Tourism- Nigeria’s untapped goldmine

Tourism- Nigeria’s untapped goldmine

The hidden cash cow
The drop in global oil prices over the past few years has exposed the vulnerabilities of Nigeria’s dependence on crude oil revenues. Although, much emphasis has been placed on agriculture being the “messianic industry”, the tourism industry, if revamped has the potential to attract substantial foreign exchange earnings.  However, recent reform efforts by the government in tourism seem to reflect old thinking even in new times. Nigeria has maintained a dogmatic approach which narrowly defines tourism as arts and culture with poor emphasis on other aspects like nature and conservation. While several African countries have increased the scope of tourism to meet global benchmarks, Nigeria’s approach remains stuck in the past. Firstly, we have under-invested in arts & culture and so, have been unable to tap into its tourism potentials. Secondly we have failed to bring our practice of arts and culture into today’s world to appeal to a global market, thus alienating major potential tourists.

Across the world, tourism has evolved to become one of the fastest growing industries. This growth has been driven by advanced technology in travel and an increased holiday culture. With an endowed geographical landscape which comprises the coastal beaches, mountains, historical monuments, wildlife, UNESCO approved heritage centres1 and diverse culture, Nigeria should be able to create a niche in global tourism.
According to a 2017 tourism report by the World Economic Forum, travel and tourism (T&T) currently contributes about 2% to Nigeria’s GDP compared to other African countries such as Seychelles, Cape Verde and  Mauritius where the T&T industry has been better harnessed, contributing 20%, 17% and 12% respectively to GDP. Although, Nigeria recorded a total of 1.3 million international tourist arrivals in 2016, these three countries collectively attracted about two million international tourist arrivals.

According to the T&T competitiveness report by the World Economic Forum in 2017,  Nigeria ranks a low 129th out of the 136 African countries compared to Ghana and South Africa which rank 120th and 53rd  respectively. Factors for this low ranking include low prioritisation of the tourism industry by the government, poor infrastructural facilities and insecurity challenges. All these have resulted in an inertia towards tourism in the country, reflected in an increase in outbound travels to destinations like Ghana and South Africa – and resulting in loss of revenue.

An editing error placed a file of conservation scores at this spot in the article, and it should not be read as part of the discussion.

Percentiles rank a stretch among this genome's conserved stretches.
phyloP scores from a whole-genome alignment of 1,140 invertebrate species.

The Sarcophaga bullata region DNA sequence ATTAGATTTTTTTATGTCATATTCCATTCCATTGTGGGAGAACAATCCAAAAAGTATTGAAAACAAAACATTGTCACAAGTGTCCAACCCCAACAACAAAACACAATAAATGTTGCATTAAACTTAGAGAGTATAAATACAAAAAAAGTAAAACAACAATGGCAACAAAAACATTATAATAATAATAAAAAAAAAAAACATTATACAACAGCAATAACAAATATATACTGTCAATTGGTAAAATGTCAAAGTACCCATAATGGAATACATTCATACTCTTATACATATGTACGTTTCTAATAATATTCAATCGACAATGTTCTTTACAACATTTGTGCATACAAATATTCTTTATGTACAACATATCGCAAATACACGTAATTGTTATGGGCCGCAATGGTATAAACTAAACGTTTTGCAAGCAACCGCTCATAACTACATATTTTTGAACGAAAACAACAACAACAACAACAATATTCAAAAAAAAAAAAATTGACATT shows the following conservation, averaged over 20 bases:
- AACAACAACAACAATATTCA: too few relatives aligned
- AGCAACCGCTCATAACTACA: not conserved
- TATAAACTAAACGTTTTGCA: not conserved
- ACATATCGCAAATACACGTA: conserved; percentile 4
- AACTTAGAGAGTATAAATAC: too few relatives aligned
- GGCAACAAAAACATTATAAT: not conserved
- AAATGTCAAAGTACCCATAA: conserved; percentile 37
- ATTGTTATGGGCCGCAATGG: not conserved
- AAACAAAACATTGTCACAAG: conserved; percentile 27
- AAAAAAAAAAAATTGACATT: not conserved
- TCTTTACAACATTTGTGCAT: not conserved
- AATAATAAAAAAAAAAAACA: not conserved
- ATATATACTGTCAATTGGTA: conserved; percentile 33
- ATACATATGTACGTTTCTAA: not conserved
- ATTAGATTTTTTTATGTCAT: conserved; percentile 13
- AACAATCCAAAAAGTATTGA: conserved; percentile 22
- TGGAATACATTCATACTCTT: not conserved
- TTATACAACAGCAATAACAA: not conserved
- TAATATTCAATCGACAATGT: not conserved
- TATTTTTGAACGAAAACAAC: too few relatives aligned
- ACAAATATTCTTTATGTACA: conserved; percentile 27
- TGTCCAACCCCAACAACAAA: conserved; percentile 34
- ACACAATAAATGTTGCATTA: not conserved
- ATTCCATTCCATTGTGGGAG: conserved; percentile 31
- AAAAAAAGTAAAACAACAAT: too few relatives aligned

The Travel & Tourism Competitiveness Report 2017 –  World Economic Forum 
States should take the lead 
The development of tourism in Nigeria cannot be achieved without the collective efforts and investment commitment of a Public-Private partnership, with major efforts from local communities and state governments. Tourist sites such as the Mambilla Plateau in Taraba, Obudu Mountain Resort in Cross Rivers, Yankari Games Reserves in Bauchi among others could be developed to world standards. The tourist market is global but states could create niches targeting tourists who have diverse and special interests.
For instance, Taraba State and the Obudu area of Cross River which have scenic mountainous attractions could create a tourist niche around mountain hiking. While Bauchi State could easily restore wildlife to Yankari to attract Safari revellers. There should also be a consolidation on successes recorded in flagship tourist events like the month-long Calabar Carnival which now attracts up to 50,000 visitors annually. This can be further achieved by training professionals such as tour guides, hotel and resort managers, caterers, taxi drivers, security personnel, amongst others.